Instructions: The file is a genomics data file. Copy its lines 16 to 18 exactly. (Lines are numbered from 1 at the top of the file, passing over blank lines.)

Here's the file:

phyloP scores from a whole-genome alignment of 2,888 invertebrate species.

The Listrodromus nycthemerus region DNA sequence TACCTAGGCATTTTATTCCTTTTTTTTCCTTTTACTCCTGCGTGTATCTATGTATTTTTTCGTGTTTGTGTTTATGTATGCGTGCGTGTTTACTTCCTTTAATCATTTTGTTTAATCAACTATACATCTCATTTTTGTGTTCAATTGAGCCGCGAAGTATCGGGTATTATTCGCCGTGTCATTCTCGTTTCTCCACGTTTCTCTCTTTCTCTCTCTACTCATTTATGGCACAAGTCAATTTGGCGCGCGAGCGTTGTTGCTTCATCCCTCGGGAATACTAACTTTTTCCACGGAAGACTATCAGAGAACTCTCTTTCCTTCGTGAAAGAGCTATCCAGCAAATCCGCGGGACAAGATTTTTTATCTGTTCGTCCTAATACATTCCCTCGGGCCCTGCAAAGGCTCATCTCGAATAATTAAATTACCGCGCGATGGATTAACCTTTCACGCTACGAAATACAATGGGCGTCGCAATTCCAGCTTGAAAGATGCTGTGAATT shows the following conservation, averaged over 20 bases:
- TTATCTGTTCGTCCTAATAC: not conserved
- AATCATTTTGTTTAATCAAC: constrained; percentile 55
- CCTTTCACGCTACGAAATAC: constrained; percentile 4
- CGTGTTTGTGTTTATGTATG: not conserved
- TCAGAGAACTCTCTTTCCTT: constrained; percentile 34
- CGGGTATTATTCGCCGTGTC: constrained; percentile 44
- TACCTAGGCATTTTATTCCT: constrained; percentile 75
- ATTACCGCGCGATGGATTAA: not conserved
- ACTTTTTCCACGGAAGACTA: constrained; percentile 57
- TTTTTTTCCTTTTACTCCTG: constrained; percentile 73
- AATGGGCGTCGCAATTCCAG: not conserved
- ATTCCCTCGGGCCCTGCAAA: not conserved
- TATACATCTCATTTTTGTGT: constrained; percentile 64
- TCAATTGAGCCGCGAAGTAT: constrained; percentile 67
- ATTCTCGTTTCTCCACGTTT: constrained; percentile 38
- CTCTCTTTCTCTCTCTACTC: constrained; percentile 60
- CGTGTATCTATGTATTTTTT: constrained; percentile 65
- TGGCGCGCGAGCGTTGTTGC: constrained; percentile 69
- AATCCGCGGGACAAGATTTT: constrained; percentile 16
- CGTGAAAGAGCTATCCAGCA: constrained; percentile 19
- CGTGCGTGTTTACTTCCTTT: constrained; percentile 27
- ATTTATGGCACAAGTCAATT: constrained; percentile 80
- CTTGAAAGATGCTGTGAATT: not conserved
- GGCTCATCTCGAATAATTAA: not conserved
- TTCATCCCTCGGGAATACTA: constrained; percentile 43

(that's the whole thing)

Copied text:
- TCAATTGAGCCGCGAAGTAT: constrained; percentile 67
- ATTCTCGTTTCTCCACGTTT: constrained; percentile 38
- CTCTCTTTCTCTCTCTACTC: constrained; percentile 60